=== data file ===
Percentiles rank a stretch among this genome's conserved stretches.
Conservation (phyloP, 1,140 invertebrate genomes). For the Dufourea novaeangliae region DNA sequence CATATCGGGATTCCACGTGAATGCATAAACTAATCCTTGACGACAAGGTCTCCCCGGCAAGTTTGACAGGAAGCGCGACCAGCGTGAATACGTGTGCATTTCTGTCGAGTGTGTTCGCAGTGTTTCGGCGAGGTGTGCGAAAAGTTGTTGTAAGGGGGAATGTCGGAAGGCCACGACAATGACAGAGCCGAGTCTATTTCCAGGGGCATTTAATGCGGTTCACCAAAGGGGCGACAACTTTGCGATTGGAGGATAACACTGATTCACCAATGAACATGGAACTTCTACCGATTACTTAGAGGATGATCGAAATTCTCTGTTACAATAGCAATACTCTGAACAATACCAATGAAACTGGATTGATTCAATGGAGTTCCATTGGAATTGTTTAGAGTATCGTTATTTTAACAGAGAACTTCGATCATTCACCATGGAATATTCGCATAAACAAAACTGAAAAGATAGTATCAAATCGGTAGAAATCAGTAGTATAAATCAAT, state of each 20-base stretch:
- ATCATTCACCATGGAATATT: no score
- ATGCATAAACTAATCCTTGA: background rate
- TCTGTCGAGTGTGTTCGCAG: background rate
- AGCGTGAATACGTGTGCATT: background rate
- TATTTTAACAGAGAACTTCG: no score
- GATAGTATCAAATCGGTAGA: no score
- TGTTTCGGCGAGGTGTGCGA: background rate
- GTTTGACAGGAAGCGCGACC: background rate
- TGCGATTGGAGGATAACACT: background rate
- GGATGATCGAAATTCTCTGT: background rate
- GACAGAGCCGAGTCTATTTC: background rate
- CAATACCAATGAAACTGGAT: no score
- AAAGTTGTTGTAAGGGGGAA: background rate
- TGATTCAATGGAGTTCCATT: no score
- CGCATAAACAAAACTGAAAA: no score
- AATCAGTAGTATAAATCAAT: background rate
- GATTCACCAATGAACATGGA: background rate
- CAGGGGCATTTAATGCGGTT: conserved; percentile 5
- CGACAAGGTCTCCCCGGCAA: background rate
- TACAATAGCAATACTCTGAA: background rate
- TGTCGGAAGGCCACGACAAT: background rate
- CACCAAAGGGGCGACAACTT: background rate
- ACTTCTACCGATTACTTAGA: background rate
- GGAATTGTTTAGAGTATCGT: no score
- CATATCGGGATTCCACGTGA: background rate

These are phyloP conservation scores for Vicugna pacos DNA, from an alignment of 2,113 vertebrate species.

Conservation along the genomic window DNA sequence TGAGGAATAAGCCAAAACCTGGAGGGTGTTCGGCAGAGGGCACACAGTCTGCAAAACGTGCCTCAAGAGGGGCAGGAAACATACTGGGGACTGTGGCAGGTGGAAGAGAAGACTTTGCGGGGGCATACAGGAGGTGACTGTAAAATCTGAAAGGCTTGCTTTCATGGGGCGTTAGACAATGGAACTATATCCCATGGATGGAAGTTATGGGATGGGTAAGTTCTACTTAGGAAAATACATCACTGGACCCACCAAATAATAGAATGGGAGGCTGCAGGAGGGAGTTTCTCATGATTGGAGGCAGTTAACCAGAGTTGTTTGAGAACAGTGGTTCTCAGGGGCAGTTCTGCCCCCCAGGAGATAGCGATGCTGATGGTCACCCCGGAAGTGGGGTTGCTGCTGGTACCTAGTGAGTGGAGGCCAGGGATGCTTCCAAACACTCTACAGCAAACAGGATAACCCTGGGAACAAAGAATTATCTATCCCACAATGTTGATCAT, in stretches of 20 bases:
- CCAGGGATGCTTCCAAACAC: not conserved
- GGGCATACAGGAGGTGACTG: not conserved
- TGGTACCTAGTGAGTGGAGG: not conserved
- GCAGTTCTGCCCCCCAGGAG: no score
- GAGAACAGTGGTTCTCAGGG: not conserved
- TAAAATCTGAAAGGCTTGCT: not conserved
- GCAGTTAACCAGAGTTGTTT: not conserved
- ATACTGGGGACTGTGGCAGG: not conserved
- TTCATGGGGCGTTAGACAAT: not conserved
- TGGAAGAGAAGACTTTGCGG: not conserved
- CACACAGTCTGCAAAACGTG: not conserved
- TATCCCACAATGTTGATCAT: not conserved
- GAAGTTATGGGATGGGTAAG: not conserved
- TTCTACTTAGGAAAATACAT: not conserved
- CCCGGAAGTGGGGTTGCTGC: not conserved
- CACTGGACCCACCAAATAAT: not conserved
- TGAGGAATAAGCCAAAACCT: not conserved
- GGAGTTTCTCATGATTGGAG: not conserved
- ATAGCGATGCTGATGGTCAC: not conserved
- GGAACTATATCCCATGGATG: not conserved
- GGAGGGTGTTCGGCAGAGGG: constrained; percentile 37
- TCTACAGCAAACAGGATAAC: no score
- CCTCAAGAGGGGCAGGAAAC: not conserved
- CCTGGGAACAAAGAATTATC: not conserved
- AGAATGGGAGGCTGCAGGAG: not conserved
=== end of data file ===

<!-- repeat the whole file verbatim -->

Percentiles rank a stretch among this genome's conserved stretches.
Conservation (phyloP, 1,140 invertebrate genomes). For the Dufourea novaeangliae region DNA sequence CATATCGGGATTCCACGTGAATGCATAAACTAATCCTTGACGACAAGGTCTCCCCGGCAAGTTTGACAGGAAGCGCGACCAGCGTGAATACGTGTGCATTTCTGTCGAGTGTGTTCGCAGTGTTTCGGCGAGGTGTGCGAAAAGTTGTTGTAAGGGGGAATGTCGGAAGGCCACGACAATGACAGAGCCGAGTCTATTTCCAGGGGCATTTAATGCGGTTCACCAAAGGGGCGACAACTTTGCGATTGGAGGATAACACTGATTCACCAATGAACATGGAACTTCTACCGATTACTTAGAGGATGATCGAAATTCTCTGTTACAATAGCAATACTCTGAACAATACCAATGAAACTGGATTGATTCAATGGAGTTCCATTGGAATTGTTTAGAGTATCGTTATTTTAACAGAGAACTTCGATCATTCACCATGGAATATTCGCATAAACAAAACTGAAAAGATAGTATCAAATCGGTAGAAATCAGTAGTATAAATCAAT, state of each 20-base stretch:
- ATCATTCACCATGGAATATT: no score
- ATGCATAAACTAATCCTTGA: background rate
- TCTGTCGAGTGTGTTCGCAG: background rate
- AGCGTGAATACGTGTGCATT: background rate
- TATTTTAACAGAGAACTTCG: no score
- GATAGTATCAAATCGGTAGA: no score
- TGTTTCGGCGAGGTGTGCGA: background rate
- GTTTGACAGGAAGCGCGACC: background rate
- TGCGATTGGAGGATAACACT: background rate
- GGATGATCGAAATTCTCTGT: background rate
- GACAGAGCCGAGTCTATTTC: background rate
- CAATACCAATGAAACTGGAT: no score
- AAAGTTGTTGTAAGGGGGAA: background rate
- TGATTCAATGGAGTTCCATT: no score
- CGCATAAACAAAACTGAAAA: no score
- AATCAGTAGTATAAATCAAT: background rate
- GATTCACCAATGAACATGGA: background rate
- CAGGGGCATTTAATGCGGTT: conserved; percentile 5
- CGACAAGGTCTCCCCGGCAA: background rate
- TACAATAGCAATACTCTGAA: background rate
- TGTCGGAAGGCCACGACAAT: background rate
- CACCAAAGGGGCGACAACTT: background rate
- ACTTCTACCGATTACTTAGA: background rate
- GGAATTGTTTAGAGTATCGT: no score
- CATATCGGGATTCCACGTGA: background rate

These are phyloP conservation scores for Vicugna pacos DNA, from an alignment of 2,113 vertebrate species.

Conservation along the genomic window DNA sequence TGAGGAATAAGCCAAAACCTGGAGGGTGTTCGGCAGAGGGCACACAGTCTGCAAAACGTGCCTCAAGAGGGGCAGGAAACATACTGGGGACTGTGGCAGGTGGAAGAGAAGACTTTGCGGGGGCATACAGGAGGTGACTGTAAAATCTGAAAGGCTTGCTTTCATGGGGCGTTAGACAATGGAACTATATCCCATGGATGGAAGTTATGGGATGGGTAAGTTCTACTTAGGAAAATACATCACTGGACCCACCAAATAATAGAATGGGAGGCTGCAGGAGGGAGTTTCTCATGATTGGAGGCAGTTAACCAGAGTTGTTTGAGAACAGTGGTTCTCAGGGGCAGTTCTGCCCCCCAGGAGATAGCGATGCTGATGGTCACCCCGGAAGTGGGGTTGCTGCTGGTACCTAGTGAGTGGAGGCCAGGGATGCTTCCAAACACTCTACAGCAAACAGGATAACCCTGGGAACAAAGAATTATCTATCCCACAATGTTGATCAT, in stretches of 20 bases:
- CCAGGGATGCTTCCAAACAC: not conserved
- GGGCATACAGGAGGTGACTG: not conserved
- TGGTACCTAGTGAGTGGAGG: not conserved
- GCAGTTCTGCCCCCCAGGAG: no score
- GAGAACAGTGGTTCTCAGGG: not conserved
- TAAAATCTGAAAGGCTTGCT: not conserved
- GCAGTTAACCAGAGTTGTTT: not conserved
- ATACTGGGGACTGTGGCAGG: not conserved
- TTCATGGGGCGTTAGACAAT: not conserved
- TGGAAGAGAAGACTTTGCGG: not conserved
- CACACAGTCTGCAAAACGTG: not conserved
- TATCCCACAATGTTGATCAT: not conserved
- GAAGTTATGGGATGGGTAAG: not conserved
- TTCTACTTAGGAAAATACAT: not conserved
- CCCGGAAGTGGGGTTGCTGC: not conserved
- CACTGGACCCACCAAATAAT: not conserved
- TGAGGAATAAGCCAAAACCT: not conserved
- GGAGTTTCTCATGATTGGAG: not conserved
- ATAGCGATGCTGATGGTCAC: not conserved
- GGAACTATATCCCATGGATG: not conserved
- GGAGGGTGTTCGGCAGAGGG: constrained; percentile 37
- TCTACAGCAAACAGGATAAC: no score
- CCTCAAGAGGGGCAGGAAAC: not conserved
- CCTGGGAACAAAGAATTATC: not conserved
- AGAATGGGAGGCTGCAGGAG: not conserved